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Re: Forgetting Syntax, Forgetting logic, Heck, Should I even try keep learning Perl??

by bitingduck (Friar)
on Dec 15, 2012 at 16:29 UTC ( #1008996=note: print w/ replies, xml ) Need Help??


in reply to Forgetting Syntax, Forgetting logic, Heck, Should I even try keep learning Perl??

I'll second what iguanodon recommended, but recommend that you pick a larger problem. A friend of mine refers to it as the "search for why". It's much easier to learn something new if you have an itch that you have to scratch or a particular problem that you have to solve, and for which the new thing looks like the correct tool

Something I used to do whenever I wanted to learn a new language was write an implementation of John Conway's life. Perl is one of the few where I haven't done that, and I recently saw a post here where it was very impressively done in just a few lines.

I started learning Perl in my late 30's, about your age, because there was some web stuff I wanted to do and Perl looked like the right tool. I spent a bunch of time getting up to speed with Perl and MySQL and web things, having had no prior experience with web things, but quite a bit of scientific and data acquisition/analysis programming. I learned a ton, and then ended up applying a lot of what I learned to a Ruby implementation (which was also new to me) that I eventually got up and running. Since then I'm using both Perl and Ruby for another, bigger project.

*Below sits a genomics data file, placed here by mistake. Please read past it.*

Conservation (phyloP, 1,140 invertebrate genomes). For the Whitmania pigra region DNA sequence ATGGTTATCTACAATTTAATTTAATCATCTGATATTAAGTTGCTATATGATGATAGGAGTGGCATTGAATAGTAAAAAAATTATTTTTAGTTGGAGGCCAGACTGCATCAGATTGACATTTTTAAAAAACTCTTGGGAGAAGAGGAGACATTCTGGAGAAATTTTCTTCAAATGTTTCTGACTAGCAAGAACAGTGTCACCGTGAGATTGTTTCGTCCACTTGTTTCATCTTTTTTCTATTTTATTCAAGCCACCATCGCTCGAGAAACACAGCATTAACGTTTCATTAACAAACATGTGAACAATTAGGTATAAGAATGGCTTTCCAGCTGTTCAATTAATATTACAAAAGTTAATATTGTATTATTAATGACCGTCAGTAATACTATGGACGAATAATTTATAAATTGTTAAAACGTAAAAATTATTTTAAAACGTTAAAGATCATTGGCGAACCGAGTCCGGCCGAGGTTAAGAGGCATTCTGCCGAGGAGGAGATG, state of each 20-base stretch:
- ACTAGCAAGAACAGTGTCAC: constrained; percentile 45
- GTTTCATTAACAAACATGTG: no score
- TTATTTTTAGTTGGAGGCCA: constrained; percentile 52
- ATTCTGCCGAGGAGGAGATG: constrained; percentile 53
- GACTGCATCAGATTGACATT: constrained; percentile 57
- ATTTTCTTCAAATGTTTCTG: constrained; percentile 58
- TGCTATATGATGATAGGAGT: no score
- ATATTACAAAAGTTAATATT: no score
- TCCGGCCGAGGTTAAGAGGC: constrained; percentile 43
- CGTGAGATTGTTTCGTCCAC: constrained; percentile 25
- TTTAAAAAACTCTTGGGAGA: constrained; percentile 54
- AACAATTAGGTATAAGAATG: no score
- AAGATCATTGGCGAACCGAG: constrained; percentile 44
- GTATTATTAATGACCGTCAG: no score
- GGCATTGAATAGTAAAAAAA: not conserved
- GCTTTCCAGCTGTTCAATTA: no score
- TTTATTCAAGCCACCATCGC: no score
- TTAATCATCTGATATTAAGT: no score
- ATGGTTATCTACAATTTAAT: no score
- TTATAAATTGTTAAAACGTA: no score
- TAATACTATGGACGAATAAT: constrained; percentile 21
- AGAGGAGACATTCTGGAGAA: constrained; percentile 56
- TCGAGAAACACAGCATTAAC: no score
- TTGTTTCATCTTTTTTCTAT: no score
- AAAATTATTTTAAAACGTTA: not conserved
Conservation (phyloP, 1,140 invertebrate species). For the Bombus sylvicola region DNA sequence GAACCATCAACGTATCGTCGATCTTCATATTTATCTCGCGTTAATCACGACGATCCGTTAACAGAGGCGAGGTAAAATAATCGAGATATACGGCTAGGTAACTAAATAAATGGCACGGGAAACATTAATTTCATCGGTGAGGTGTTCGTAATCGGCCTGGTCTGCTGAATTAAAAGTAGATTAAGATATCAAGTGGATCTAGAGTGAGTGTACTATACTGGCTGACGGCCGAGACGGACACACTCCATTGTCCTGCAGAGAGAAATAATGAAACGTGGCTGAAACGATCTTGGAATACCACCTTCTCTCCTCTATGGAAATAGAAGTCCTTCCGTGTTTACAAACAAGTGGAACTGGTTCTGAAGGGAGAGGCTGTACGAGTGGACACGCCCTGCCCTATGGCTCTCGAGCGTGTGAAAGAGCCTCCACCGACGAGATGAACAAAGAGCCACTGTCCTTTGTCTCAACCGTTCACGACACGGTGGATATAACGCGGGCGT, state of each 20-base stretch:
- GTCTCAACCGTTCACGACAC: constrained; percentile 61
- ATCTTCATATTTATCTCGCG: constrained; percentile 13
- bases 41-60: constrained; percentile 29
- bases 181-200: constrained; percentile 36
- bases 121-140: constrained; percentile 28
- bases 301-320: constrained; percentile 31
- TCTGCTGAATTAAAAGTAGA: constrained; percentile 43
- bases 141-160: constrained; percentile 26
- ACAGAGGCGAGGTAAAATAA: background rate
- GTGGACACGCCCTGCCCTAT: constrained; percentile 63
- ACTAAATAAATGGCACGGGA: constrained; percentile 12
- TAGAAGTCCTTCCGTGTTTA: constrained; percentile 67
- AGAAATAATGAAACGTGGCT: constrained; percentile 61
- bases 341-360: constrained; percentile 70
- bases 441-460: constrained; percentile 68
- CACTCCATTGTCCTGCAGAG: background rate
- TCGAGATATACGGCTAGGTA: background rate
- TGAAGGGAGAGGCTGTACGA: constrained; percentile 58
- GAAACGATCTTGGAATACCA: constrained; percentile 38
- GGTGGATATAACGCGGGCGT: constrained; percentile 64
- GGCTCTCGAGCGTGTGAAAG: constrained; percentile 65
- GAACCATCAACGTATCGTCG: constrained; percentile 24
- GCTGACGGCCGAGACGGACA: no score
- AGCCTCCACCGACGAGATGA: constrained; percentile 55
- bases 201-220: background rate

Comment on Re: Forgetting Syntax, Forgetting logic, Heck, Should I even try keep learning Perl??
Re^2: Forgetting Syntax, Forgetting logic, Heck, Should I even try keep learning Perl??
by Anonymous Monk on Dec 18, 2012 at 20:48 UTC

    I was also 50++ when I first got serious about learning Perl. The worst part was going back and forth across languages. If / test syntax is different for Perl vs. ksh vs. Oracle (my "native tongue"). When substringing, some languages use start_byte,length; others use start_byte, end_byte.

    It got a whole lot easier when I decided that, for a while, I'd simply do everything in Perl. So I second the idea that you should try to stop writing shell scripts and create Perl scripts instead.

    What type of scripts? Hey, you're a storage admin. Start by creating some scripts that mimic the reporting that EMC / Promise / Sun / whomever have for their disk-carving tool. Create a script into which you can put a slice name, and verify that it's not already allocated to a LUN. Create a script that goes out and identifies slices which are no longer associated with a LUN (maybe their server's being rebuilt). In other words, think about cool tools that'd make your life easier. That's what I did to handle Oracle alert logs, listener logs, /var/adm/message, etc. It works pretty well because all the work you do in Perl saves you from getting headaches outside Perl.

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